“If we see that the labor market were weakening unexpectedly, which is to say more than what we’ve seen in a material way unexpectedly, then we could also respond to that because we have a dual mandate and we now see the two mandates more in balance than they were a year ago,” the Fed Chair stated.

Banking regulation, from the Basel III endgame proposal to executive compensation rules, was also a focal point for both sides of the aisle.

Republican senators suggested that Basel III, which imposes stringent capital requirements on financial institutions with more than $100 billion in assets, is another example of overregulating because it would eliminate capital from traveling through the economy.

“Basel III capital requirements are like taking your star quarterback and telling him to sit on the sidelines because he just might get injured during the season,” Sen. Tim Scott (R-S.C.) said. “It’s just plain ridiculous.”

Sen. Elizabeth Warren (D-Mass.) criticized the head of the Federal Reserve over a long-delayed measure—Section 956 of the Dodd–Frank Wall Street Reform and Consumer Protection Act—that limits Wall Street’s incentive-based compensation for executives.

“The Fed has refused to join the other financial regulators in finalizing a rule implementing Section 956 as Congress directed,” Ms. Warren said in a tense exchange with the Fed chairman.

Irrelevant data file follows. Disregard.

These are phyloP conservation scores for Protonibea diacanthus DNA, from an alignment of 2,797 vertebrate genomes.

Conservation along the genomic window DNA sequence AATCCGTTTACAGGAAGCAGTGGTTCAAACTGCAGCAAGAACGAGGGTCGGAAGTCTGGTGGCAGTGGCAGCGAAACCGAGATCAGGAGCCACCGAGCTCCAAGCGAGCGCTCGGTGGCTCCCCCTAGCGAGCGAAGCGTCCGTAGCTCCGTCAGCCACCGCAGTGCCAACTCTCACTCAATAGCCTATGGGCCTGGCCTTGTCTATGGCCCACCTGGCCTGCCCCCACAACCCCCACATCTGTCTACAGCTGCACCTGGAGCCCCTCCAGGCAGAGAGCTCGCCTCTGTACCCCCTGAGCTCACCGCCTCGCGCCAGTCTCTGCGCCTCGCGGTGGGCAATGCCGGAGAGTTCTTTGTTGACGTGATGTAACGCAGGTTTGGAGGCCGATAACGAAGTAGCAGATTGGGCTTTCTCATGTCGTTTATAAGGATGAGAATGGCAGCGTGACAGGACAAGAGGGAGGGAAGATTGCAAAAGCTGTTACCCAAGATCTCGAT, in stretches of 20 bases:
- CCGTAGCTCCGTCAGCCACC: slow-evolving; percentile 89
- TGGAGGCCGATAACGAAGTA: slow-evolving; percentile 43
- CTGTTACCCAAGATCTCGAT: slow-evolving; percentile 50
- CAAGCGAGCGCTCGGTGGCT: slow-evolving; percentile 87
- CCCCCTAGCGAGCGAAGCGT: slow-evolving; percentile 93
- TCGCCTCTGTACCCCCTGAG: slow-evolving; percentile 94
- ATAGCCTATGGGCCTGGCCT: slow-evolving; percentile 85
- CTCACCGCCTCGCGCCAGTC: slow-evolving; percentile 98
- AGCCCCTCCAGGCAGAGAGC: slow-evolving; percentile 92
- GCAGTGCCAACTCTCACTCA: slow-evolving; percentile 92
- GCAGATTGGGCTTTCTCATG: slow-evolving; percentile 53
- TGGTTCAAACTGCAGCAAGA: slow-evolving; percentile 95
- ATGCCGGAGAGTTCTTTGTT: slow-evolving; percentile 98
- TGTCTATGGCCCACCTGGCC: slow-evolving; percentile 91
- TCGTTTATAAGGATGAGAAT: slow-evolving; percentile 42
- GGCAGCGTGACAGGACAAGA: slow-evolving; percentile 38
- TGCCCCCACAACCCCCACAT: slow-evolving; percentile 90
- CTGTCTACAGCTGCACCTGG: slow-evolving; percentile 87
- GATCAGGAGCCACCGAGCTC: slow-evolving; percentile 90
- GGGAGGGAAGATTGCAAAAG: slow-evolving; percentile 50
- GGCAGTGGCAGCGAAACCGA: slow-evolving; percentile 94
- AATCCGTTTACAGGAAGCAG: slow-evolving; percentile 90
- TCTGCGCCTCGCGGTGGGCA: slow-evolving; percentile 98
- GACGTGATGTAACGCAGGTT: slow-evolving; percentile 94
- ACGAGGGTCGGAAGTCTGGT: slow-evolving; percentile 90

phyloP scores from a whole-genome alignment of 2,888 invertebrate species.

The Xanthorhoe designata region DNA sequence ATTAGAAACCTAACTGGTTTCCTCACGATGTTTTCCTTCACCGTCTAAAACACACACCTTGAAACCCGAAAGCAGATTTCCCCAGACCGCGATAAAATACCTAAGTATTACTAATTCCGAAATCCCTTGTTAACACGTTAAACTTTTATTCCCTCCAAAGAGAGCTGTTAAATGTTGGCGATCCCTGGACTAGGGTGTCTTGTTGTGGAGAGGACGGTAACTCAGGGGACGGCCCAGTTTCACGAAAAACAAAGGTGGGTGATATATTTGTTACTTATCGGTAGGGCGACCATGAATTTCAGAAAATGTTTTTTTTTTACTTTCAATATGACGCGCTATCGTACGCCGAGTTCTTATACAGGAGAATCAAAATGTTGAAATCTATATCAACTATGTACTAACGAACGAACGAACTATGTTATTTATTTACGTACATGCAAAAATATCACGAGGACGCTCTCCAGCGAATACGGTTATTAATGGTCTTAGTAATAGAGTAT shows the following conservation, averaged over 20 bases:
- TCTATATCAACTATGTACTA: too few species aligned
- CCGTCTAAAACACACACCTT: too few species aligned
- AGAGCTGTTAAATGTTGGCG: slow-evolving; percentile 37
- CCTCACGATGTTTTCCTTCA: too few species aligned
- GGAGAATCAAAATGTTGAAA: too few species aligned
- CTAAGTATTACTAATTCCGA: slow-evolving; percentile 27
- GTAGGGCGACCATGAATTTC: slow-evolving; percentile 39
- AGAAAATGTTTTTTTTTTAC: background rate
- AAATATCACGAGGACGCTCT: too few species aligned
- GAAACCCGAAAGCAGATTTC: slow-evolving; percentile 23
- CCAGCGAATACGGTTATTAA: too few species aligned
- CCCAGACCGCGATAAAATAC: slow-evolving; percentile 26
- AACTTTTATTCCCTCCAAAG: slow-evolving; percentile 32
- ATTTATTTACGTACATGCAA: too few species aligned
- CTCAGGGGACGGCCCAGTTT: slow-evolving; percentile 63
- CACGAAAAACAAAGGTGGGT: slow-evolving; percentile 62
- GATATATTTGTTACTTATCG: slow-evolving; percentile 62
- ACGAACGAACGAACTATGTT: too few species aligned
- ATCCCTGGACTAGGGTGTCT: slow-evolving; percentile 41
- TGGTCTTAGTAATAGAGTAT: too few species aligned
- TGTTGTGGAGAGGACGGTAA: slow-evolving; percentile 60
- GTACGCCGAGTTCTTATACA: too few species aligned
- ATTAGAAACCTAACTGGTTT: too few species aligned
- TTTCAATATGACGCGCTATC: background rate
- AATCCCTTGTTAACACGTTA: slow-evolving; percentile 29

Next Stop: Inflation

After wrapping up his appearance on Capitol Hill, Mr. Powell and his monetary policy colleagues will examine the consumer price index (CPI) report, scheduled to be released on July 11.

The annual inflation rate is expected to ease to 3.1 percent, according to the Cleveland Fed’s Inflation Nowcasting model. Core CPI, which omits the energy and food sectors, is anticipated to remain at 3.4 percent.

Data for producer prices—a gauge of prices paid for goods and services by businesses—is scheduled be published on July 12.

The consensus estimate suggests that the producer price index (PPI) rose by 0.1 percent in June and core PPI jumped by 0.2 percent.

Federal Open Market Committee policymakers will convene their next two-day policy meeting on July 30.

While there is a slight chance of a quarter-point rate reduction later this month, the futures market is penciling in a rate cut in September.